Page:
"The Great Quake is an elegant showcase of how the progressive work of numerous scientists over time…can be pieced together into an idea that reshapes how we see and understand the planet." --Science News Magazine "Mr. Fountain weaves a compelling scientific detective story." --The Wall Street Journal
“Fountain isn’t a showy writer, but there’s a fever-dream quality to his account of those five minutes that ‘made the earth ring like a bell’ that captures the hallucinogenic oddness of a world off-kilter, out-of-joint, suddenly uncooperative. Combinations of words with no earthly business being together occur…Interleaving snapshots of a lost world, the primal power of nature and high science, The Great Quake is an outstanding work of nonfiction.” --The LA Times
“Fountain atmospherically depicts life in the frontier communities…that were razed when ‘the earth (rang) like a bell’ for five minutes. The narrative is haunted by images that live long in the mind, not least a crimson tide of dead red snapper flushed from the roiling depths.” --The Oregonian “The detective work involved in reconstructing land movements produced by an earthquake is itself a compelling tale… The book engagingly recounts life in the immediate aftermath of the earthquake.” --Science “Fountain's new book is a powerful lesson that the term ‘solid ground’ is one of humanity's greatest illusions… The strength of [The Great Quake] is that the veteran science reporter balances anecdotes with a clear explanation of the technical details and what has been learned during the past half-century.” --Alaska Dispatch News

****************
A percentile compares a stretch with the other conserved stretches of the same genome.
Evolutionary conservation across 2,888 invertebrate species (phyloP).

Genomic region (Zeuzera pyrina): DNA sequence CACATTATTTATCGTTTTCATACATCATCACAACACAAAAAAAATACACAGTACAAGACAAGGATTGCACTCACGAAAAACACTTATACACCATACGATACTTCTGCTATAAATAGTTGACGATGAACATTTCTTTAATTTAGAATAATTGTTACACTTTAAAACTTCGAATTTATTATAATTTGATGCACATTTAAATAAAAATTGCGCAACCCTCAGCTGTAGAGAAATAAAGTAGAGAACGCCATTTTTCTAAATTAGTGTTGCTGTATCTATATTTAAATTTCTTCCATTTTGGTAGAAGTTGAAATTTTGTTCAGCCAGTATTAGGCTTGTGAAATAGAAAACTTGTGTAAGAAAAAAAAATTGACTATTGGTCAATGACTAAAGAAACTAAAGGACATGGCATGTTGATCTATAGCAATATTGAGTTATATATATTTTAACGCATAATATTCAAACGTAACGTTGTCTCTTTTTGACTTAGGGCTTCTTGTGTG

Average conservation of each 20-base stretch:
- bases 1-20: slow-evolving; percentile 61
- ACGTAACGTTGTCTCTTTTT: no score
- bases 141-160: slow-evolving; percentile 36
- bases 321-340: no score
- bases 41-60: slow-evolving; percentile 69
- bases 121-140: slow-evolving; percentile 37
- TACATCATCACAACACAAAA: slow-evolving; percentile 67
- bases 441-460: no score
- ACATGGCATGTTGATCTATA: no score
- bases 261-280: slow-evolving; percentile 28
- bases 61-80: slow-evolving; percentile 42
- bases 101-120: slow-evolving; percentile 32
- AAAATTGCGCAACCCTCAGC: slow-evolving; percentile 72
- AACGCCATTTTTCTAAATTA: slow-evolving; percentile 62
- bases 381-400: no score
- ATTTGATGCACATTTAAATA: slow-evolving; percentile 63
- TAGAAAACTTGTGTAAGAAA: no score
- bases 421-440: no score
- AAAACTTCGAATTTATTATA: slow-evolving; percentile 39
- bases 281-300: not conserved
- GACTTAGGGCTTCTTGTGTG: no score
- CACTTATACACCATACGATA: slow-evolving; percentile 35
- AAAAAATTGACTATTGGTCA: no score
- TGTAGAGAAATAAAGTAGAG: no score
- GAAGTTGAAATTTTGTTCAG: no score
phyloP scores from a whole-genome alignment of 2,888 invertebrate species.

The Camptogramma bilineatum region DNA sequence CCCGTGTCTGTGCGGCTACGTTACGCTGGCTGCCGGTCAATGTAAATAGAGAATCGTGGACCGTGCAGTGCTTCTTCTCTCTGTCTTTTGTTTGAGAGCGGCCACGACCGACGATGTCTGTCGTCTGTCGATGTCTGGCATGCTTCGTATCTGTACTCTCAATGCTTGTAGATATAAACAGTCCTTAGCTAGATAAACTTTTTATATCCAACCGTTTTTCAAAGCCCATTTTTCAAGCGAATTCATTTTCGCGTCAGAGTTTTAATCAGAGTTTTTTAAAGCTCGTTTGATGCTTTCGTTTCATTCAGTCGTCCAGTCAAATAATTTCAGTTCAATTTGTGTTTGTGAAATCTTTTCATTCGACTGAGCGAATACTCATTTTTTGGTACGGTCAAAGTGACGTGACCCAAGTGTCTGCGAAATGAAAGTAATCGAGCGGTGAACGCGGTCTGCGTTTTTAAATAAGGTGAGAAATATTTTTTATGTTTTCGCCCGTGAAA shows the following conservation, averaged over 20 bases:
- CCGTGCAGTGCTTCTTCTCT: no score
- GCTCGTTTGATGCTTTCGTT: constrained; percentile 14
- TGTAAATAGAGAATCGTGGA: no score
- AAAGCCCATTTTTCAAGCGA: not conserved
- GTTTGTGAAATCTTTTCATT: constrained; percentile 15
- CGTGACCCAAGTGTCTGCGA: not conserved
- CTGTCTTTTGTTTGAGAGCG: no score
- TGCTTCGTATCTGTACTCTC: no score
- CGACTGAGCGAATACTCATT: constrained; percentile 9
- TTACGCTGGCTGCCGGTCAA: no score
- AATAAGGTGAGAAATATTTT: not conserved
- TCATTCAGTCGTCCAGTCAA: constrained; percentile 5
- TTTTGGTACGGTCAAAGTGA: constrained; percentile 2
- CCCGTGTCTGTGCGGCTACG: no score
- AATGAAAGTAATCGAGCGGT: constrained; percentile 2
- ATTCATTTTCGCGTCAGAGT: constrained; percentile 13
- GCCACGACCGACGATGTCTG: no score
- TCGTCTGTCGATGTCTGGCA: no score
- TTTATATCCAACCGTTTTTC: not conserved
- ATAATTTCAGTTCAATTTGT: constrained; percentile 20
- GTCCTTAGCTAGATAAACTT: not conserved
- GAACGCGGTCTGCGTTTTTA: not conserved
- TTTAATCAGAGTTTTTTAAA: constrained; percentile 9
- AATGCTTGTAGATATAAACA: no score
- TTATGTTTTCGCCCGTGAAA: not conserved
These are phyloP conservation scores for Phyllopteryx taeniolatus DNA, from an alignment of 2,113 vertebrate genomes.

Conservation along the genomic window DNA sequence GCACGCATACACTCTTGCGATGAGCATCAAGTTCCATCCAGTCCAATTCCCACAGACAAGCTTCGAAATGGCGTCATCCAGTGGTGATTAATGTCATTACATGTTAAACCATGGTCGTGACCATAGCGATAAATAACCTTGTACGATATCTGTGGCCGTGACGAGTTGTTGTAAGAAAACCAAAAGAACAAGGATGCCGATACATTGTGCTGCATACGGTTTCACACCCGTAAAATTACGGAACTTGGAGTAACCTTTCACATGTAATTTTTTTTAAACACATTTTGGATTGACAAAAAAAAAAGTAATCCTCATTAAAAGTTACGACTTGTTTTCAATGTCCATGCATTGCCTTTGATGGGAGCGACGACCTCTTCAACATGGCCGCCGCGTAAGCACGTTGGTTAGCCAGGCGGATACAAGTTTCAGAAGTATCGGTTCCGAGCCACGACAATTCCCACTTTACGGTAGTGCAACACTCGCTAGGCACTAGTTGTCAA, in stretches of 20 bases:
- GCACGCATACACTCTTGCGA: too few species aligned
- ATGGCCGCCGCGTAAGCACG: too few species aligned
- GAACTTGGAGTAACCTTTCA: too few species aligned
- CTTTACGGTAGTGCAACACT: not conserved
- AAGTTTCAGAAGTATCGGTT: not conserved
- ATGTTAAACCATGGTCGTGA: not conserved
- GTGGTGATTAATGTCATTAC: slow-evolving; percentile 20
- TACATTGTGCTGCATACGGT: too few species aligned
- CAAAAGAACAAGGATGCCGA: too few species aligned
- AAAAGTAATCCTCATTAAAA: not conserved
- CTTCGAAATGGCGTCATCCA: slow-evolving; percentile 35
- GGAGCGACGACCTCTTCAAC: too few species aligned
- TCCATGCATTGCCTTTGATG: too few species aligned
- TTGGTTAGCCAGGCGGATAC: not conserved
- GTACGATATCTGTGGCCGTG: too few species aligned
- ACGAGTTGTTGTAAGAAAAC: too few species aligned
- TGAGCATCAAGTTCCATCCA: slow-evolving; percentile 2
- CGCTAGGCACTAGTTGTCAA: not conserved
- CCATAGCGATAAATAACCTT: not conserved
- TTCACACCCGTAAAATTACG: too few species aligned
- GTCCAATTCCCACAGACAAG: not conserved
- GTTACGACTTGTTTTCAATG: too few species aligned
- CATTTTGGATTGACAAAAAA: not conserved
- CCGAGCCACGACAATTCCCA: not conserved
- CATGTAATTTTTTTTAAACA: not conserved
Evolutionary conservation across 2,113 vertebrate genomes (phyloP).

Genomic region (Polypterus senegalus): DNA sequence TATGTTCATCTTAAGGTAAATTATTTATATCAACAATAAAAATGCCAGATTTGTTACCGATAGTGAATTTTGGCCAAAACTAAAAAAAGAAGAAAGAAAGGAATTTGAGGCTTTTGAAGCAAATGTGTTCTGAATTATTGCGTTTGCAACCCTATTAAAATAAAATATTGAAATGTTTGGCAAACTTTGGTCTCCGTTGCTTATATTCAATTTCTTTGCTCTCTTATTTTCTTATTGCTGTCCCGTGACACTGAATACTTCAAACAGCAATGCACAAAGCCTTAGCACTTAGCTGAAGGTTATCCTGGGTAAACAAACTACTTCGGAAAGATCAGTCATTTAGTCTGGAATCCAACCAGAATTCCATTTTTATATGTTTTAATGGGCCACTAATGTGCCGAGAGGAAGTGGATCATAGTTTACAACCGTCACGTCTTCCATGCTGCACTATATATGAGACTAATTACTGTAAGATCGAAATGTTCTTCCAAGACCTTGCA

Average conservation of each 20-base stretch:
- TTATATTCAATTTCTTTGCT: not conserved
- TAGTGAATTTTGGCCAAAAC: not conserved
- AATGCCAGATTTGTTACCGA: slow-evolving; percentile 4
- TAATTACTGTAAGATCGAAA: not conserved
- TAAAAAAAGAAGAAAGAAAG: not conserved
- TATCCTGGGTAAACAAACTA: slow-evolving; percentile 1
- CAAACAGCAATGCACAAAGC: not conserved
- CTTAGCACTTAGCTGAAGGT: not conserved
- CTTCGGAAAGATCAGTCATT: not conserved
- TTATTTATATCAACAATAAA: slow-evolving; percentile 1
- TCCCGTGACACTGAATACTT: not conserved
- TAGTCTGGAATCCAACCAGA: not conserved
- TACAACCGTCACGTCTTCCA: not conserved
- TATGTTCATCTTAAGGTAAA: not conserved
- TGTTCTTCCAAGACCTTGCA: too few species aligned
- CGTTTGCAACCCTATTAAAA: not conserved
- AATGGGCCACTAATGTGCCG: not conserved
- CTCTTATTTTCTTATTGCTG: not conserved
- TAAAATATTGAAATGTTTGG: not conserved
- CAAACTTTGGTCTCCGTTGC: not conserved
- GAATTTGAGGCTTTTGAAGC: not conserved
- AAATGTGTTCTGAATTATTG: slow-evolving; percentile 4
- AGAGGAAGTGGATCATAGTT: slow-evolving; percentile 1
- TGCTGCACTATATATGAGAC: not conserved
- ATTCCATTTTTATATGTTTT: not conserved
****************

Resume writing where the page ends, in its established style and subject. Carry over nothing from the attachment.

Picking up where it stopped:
"'The Great Quake' explains how one of North America's worst recent natural disasters led to a fascinating insight. Henry Fountain offers a gripping tale of loss, heroism, and, ultimately, discovery." --Elizabeth Kolbert, Pulitzer prize-winning author of The Sixth Extinction
"Henry Fountain knows earthquakes, and he knows how to spin a yarn. 'The Great Quake' is the fascinating result. It takes meticulous research and real narrative skill to tell a story that moves this fast yet still feels so complete. The book shines on two levels: as a portrait of two quirky frontier communities before, during and after a stunning disaster, and as the story of an unpretentious geologist whose brilliant analysis of the great quake's causes provided crucial backing for one of the biggest ideas in all of science." --Dan Fagin, Pulitzer prize-winning author of Tom's River
"For five terrifying minutes in 1964, the earth shook beneath Anchorage, Alaska. It devastated the city, and towns and villages throughout the state. In this fast-paced, engaging account of that disaster, Henry Fountain tells us what it was like to be there. His interviews with fortunate survivors bear witness to the pluck and determination of the human spirit--and reveals the better side of our natures in times of crisis. Read this book to better understand nature's power--and our human resilience. Fountain's riveting, 'you were there' account pulls you in, and keeps you turning the pages to find out who survived--and how." --Virginia Morell, author of Animal Wise, a NY Times bestseller.
“Riveting. Science journalism at its best—lucid, clear, engaging, and authoritative. My hands were shaking after reading his description of the havoc and raw fury unleashed by mother nature in a 9.0 earthquake.” --Michio Kaku, professor of theoretical physics and New York Times bestselling author of The Future of the Mind
Coverage from NPR